In New Jersey when a mortgage or other lien secured by real estate goes into default the foreclosure process begins. After a mortgage lender has obtained a final judgment in foreclosure, they can schedule a Sheriff Sale. If you are facing this situation, it is important to know that it will not happen immediately, as there is a specific process that must be followed.
The County Sheriff where the property is located is responsible for conducting the sale. Each New Jersey County Sheriff’s department has different schedules for when sheriff sales are held as well as slightly different procedures. Most of the Counties have a list of real estate properties to be sold at auction on their website. Additionally, paper lists can be reviewed at all Sheriff’s Departments during normal business hours.
How Will I Get Notice of the Sheriff Sale? Many people facing a Sheriff Sale are afraid they will not know when it will happen-that they will come home and the house will be padlocked. The sale will not happen without notice. Sheriff Sales are required to be announced by a Sheriff in the following 3 ways:
- A notice of the Sale will be published in 2 newspapers in the County that the real estate is sold in:
· Once a week for the 4 consecutive weeks prior to the sale.
· The first publication must be at least 21 days prior to the sale and the last must be at least one day and not more than 8 days before the sale.
2. Another notice will be posted in the Sheriff’s office in the County where the property is located at least 3 weeks prior to the sale and
3. A third notice will be posted on the property itself.
What is the Sheriff Sale Process? After the required notice is given, the sale itself begins at the time and place set forth in the notice. The Sale generally takes place at the Office of the Sheriff. The Sheriff Sale uses voice bidding instead of sealed bids. The sale is subject to any mortgages and municipal, state or federal liens on the property.
After the sale, the buyer must get a warrant for the homeowner’s removal. How long it takes depends on the particular county, but it can take approximately 4-6 weeks or more. The homeowner has the right to file a motion to ask the judge for more time before they must leave.
CAN THE SHERIFF SALE BE DELAYED? The Sheriff Sale process can be delayed in different ways including:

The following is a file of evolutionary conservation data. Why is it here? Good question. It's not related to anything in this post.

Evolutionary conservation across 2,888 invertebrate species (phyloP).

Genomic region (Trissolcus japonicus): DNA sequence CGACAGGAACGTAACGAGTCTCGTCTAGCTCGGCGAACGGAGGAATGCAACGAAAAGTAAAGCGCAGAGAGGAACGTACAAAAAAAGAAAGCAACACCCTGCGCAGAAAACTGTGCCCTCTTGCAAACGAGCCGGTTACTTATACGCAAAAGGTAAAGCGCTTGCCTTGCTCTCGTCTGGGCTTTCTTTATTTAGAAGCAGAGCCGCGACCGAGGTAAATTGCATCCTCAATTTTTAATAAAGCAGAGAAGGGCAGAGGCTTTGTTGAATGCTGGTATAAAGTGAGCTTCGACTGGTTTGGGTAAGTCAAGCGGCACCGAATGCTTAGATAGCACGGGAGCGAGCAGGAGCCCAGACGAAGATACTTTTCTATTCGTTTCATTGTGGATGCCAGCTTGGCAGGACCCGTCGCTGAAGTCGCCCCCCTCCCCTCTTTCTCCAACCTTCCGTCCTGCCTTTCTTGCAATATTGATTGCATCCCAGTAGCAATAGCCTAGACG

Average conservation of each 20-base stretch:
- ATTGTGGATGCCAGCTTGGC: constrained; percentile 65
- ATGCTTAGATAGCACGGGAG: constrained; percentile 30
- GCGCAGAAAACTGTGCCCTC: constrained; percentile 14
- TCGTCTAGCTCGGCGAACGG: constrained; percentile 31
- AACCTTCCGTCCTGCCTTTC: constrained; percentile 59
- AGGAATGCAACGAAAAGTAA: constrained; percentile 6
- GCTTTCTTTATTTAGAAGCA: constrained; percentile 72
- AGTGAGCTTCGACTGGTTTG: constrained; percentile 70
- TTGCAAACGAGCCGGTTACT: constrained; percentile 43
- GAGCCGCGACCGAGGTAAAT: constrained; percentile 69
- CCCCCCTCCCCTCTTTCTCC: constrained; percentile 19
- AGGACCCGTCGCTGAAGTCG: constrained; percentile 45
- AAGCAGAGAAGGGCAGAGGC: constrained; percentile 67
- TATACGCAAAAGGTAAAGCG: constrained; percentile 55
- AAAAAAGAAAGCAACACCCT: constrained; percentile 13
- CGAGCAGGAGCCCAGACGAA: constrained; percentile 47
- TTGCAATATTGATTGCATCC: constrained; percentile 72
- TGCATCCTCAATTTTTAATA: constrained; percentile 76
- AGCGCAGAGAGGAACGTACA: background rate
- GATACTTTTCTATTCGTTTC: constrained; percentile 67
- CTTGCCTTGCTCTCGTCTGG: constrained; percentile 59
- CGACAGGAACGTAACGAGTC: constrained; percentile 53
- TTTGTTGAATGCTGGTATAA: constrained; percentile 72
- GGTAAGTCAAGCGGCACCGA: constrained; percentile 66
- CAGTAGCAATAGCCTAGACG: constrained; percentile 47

- A homeowner is entitled to two “statutory adjournments” which are 2-week postponement of the sale-which is a total of 28 days. Note: the lender can adjourn the Sale as many times as they want for any reason and any length of time. To get the adjournment, you generally need to go in person to the Sheriff’s office and include a $28.00 fee.
- After all the adjournments are used, a homeowner can file a motion with the judge to ask to stay the sale.
- Often, if a complete loan modification application is submitted at least 37 days prior to the Sheriff Sale, the lender must adjourn the sale and review the application.
- Filing a Chapter 13 bankruptcy which puts into place an “automatic” stay which halts the Sheriff Sale and other actions by the Creditors.
Your Right to Redeem the Property
Once your property is sold at Sheriff Sale, you have 10 days to redeem (get back) the property. This 10-day period allows a homeowner to arrange to keep the property by refinancing or selling it and paying what in full what is owed plus costs. If you do not redeem the property within 10 days, the proceeds from the sale are paid to the mortgage lender, and any other lienholders, with any excess paid to the homeowner. If the house sells for less than the mortgage balance, which is often the case, the lender may have the right to sue the homeowner for the deficiency (the additional amount owed).
Contact Us Today
If you are facing a Sheriff Sale in New Jersey, or have questions about how to save your home from foreclosure let the attorneys of Levitt and Slafkes, PC help. We help individuals save their homes through loan modification, bankruptcy and foreclosure defense. Contact our law firm online or by calling 973-323-2953 to schedule a free consultation.